Filthy Isolation Camps, Insufficient Testing: India Unprepared to Deal with Coronavirus
Majority of the isolation camps designated to quarantine suspected patients of global pandemic coronavirus in the country are ill-prepared to help the patients recover, said the people who have returned from Spain, while speaking to NewsClick.
Mann Sharma is among the 25 suspects who arrived from Spain on Monday and landed at Indira Gandhi International Airport. He said, “Around 60 passengers landed with our Qatar Airways flight at the airport in the morning. Out of these 60 passengers, 25 suspects were isolated without thermal checking and asked to sit in a room. After waiting for three to four hours, we were taken to a facility in Narela. When we reached the site, we saw that the rooms were pathetic. Since it was an under-construction building, we had no water to drink or wash our hands. The toilets were filthy to the extent that we could be infected from other viruses. In the meantime, they did not bother to offer any food to us.”
Sharma said that the suspects were let go after getting a self-declaration form from them which said that they will self-isolate for the next 14 days. When asked about any samples being taken, Sharma denied said, “They took our temperatures and let us free. I do not think with this approach, we can expect to control it.”
Similar incidents were reported from another isolation camp near the Police Training Academy in Dwarka. A passenger who shared her experience said that the suspects were hoarded in a bus without preventive measures and taken to the camp. The passengers have now shifted to hotels for self-isolation. “The facilities were poor at the quarantine centre. How could they put up eight people in one room and recommend isolation? Even the washrooms were unhygienic,” a student was quoted by The New Indian Express as saying.
Public health experts maintain that the dismal state of affairs is rooted in consistent underspending by the government in the health sector over the years. Jan Swasthya Abhiyan, an organisation dedicated to public health, said in a statement, “We do not know whether community transmission has been established, nor the actual level of spread of the disease because our current scope of testing for the virus is far too limited. In the absence of such testing, clusters of the disease- spread can develop and reach dangerous levels before they are noticed.”
It added, “Once community transmission is established there would be a sharp increase in the number of cases, and this would be more so if there are many asymptomatic disease-spreaders or a very high susceptibility in the population. This disease could potentially infect 30 to 50% of the current adult population in the country. Even with a lower case fatality rate of 1% to critical care requirement of 4% the weakened public health systems would be overwhelmed and this would lead to millions of excess deaths in the coming year.”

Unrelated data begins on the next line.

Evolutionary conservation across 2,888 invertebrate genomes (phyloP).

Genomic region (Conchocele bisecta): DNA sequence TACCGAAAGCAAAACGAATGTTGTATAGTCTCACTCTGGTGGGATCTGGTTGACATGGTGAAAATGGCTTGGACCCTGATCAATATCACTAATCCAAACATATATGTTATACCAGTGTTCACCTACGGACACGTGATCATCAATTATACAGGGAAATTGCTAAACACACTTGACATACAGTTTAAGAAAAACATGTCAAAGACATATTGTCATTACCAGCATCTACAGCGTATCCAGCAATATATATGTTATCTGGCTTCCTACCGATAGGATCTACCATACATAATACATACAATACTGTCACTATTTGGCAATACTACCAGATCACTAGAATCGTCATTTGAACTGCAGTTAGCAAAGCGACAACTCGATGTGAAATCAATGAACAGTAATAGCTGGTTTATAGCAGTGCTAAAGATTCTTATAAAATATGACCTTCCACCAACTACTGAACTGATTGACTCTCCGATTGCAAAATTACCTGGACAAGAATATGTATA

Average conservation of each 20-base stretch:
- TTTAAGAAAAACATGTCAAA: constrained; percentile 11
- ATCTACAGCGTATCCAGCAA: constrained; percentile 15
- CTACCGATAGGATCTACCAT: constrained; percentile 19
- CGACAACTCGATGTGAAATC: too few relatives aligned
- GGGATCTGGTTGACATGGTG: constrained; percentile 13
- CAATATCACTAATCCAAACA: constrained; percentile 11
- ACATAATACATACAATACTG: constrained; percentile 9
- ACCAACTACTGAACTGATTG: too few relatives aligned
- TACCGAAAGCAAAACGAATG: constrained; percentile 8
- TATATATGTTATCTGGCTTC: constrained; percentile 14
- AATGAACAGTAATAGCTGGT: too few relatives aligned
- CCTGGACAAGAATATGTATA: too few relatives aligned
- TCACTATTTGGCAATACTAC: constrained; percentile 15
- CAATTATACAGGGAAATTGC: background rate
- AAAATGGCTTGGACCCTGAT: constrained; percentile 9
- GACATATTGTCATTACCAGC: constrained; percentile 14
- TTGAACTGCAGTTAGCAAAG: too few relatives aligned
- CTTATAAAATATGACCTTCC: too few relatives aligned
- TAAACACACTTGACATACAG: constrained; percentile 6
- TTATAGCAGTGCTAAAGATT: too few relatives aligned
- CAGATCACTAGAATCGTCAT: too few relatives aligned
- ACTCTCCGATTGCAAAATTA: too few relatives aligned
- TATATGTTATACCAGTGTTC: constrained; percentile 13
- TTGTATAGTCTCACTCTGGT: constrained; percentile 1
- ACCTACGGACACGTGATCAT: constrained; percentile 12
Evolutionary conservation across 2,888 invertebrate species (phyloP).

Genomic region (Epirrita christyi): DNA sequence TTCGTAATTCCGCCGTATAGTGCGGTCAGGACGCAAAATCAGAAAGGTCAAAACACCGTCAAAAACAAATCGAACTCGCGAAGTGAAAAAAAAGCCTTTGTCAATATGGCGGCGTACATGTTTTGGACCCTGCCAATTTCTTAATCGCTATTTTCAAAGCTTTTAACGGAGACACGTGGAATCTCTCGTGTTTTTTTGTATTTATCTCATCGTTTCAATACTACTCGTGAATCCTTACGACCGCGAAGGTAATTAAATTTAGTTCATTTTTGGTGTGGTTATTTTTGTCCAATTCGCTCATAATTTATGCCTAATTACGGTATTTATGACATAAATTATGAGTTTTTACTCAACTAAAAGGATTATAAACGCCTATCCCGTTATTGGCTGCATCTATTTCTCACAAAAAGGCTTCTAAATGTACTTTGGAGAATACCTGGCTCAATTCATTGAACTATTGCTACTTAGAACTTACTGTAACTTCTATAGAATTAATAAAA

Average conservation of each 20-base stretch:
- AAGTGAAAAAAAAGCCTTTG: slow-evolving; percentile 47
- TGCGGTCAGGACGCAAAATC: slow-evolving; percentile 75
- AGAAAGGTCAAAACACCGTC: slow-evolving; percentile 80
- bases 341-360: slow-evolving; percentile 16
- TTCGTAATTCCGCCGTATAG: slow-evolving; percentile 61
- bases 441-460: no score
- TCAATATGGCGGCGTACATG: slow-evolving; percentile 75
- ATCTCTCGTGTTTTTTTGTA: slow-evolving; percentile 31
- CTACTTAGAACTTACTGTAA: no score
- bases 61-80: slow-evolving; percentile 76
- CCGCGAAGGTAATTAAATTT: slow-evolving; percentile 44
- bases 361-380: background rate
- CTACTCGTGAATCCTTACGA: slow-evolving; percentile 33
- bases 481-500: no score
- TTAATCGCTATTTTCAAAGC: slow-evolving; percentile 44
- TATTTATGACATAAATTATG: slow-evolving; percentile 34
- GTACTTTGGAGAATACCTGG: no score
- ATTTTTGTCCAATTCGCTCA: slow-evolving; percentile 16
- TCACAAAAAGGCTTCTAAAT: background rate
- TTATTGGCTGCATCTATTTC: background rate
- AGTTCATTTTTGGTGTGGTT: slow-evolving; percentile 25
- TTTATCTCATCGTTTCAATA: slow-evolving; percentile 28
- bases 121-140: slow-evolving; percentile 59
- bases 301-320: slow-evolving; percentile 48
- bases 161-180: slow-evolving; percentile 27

This underspending has seriously compromised the research and manufacturing capacity of diagnostic test kits and vaccines. Satyajit Rath, former scientist at National Institute of Immunology, told NewsClick that the present public health infrastructure is grappling with severe issues restricting its capacity to deal with the crises. He said, “Given the intensity with which SARS CoV 2 (coronavirus) is spreading across the world, we must revisit our preparedness. Given the rate of magnitude, even if it infects one percent of the population, we will have one crore patients. Since 80 to 90 percent patients get cured, we are still left with around 10 lakh people. Now, to accommodate these patients, we need Intensive Care Units commonly known as ICUs. But what’s our capacity? We have currently 70,000 ICUs in the country. These units also need different kind of nurses and paramedic personnel who are well-versed with operating ventilators.”
“The second aspect of this underspending is related to research. The research already gets a very small pie of funds in the health budget. So, scientists are forced to prioritise and research is dedicated to prominent diseases only. The third problem is associated with the diagnostic tests. We saw a very efficient method of detecting the virus in South Korea where the authorities did random checking to ascertain the numbers as well as the impact. Do we have this capacity? With Indian Council of Medical Research’s approach, I do not think it is going to be possible. If we are conducting tests, how would we ascertain the magnitude of the problem? The situation could have been different had we not abandoned the public sector manufacturing of diagnostic tests and vaccines. Apparently, ICMR, as far as I am informed, had not given regulatory clearances to government laboratories too to test the vaccines and for their clinical trial. So, the problem is multi-layered and government must act responsibly if it is serious about dealing with the crisis.”
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